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Migraine news this week: May 14
Catch up on the headlines.Higher folate diet may reduce migraine frequency
Research has shown that taking folic acid supplements could help reduce migraine frequency, but it wasn’t known whether a diet rich in folates could provide the same help. MRF grantee Dr. Lyn Griffiths investigated and confirmed that women who had more folate in their diets had fewer migraines. Dark green vegetables, including broccoli, asparagus, and leaves like spinach and collard greens are some of the best dietary sources of folate.
Migraine Preventive Medicine: Research Update
Headache doctor Huma U. Sheikh reviewed three recently published headache research projects and discussed their real-life application. One study found that there’s a lack of evidence linking migraine to patent foramen ovale–a hole in the heart that didn’t close the way it should after birth–concluding there is not enough support to recommend the PFO closure surgery to migraine sufferers. This will help sufferers avoid unnecessary heart surgery. Another study highlighted the strong connection between migraine and co-morbid anxiety and depression. She reminded us that though this may seem obvious, it’s strong evidence to reinforce the developing focus on holistic, comprehensive headache treatment. The third study Dr. Sheikh reviewed summarized safe and effective medications for migraine in children.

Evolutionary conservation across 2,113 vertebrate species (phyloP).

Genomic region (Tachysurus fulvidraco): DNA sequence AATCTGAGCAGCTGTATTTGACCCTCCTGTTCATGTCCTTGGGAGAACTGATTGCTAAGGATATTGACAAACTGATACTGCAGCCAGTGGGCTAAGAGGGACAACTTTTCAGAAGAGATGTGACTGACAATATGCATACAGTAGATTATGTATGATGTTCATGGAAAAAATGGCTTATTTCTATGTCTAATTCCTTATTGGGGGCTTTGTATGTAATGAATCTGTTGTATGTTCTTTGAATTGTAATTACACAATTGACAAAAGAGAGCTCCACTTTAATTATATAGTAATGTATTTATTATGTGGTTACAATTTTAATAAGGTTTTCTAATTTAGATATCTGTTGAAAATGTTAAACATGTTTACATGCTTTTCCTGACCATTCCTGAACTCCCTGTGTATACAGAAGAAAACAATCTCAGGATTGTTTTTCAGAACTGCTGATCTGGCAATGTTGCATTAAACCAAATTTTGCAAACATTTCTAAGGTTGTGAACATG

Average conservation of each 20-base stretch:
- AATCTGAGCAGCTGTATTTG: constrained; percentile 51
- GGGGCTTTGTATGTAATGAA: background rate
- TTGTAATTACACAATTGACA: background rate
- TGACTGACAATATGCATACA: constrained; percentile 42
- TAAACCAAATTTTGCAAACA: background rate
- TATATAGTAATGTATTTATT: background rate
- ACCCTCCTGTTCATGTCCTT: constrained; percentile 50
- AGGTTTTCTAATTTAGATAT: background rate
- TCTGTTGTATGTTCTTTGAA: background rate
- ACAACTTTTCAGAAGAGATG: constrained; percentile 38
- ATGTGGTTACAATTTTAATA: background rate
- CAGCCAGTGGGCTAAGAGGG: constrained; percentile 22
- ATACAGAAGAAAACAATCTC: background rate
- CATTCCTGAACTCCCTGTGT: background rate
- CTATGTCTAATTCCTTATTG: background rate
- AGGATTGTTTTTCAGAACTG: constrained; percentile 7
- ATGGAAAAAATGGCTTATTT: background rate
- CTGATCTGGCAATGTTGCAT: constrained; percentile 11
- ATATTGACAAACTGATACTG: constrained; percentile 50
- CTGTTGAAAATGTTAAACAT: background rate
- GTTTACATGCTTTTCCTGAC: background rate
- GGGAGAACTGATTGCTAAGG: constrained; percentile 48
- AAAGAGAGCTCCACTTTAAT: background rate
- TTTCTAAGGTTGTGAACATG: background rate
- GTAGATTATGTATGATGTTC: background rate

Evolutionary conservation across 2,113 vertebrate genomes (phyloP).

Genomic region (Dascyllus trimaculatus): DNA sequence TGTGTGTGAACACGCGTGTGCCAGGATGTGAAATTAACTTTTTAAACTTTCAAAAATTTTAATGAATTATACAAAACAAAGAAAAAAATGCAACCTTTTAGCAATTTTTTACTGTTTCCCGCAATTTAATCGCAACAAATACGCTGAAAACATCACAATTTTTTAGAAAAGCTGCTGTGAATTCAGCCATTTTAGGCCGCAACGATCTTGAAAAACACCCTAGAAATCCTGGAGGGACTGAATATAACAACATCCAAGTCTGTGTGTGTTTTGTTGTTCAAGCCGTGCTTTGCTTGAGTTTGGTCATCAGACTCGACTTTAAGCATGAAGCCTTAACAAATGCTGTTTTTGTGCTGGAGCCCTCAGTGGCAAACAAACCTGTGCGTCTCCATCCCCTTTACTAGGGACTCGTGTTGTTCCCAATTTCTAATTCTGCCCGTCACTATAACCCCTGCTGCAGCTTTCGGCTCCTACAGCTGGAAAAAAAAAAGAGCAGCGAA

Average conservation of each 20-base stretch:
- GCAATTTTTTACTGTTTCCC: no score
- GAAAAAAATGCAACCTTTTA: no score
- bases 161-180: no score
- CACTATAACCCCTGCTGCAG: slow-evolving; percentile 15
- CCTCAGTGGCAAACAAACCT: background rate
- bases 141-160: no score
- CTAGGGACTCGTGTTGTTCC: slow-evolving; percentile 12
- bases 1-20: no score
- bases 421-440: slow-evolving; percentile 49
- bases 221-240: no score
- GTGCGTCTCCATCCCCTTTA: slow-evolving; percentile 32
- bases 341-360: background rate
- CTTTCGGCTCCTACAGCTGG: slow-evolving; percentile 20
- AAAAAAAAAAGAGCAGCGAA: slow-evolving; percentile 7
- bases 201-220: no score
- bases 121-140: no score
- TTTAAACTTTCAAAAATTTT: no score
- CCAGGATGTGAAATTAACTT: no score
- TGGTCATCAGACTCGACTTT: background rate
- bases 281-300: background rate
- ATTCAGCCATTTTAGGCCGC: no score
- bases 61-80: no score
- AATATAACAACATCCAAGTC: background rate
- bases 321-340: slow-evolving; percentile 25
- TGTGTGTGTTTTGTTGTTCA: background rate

$7 Million Research Funding Award for Migraine Research
Mayo Clinic in Phoenix officially announced the large migraine research grant they were awarded by the federal government. PCORI, the federal Patient-Centered Outcomes Research Institute, awarded a $7 million grant to MRF Medical Advisory Board Member Dr. Todd Schwedt to investigate treatment strategies for chronic migraine with medication overuse.
MRF is a member of the steering committee for this grant and will be integrally involved with all aspects of the study.
Migraine Drugs Underused
Triptans and DHE have long been believed to be unsafe for people with cardiovascular risk factors, but researchers analyzed past studies and found that may not be true. More research is needed, but if this is confirmed there may be more treatment options for over 10 million migraine sufferers.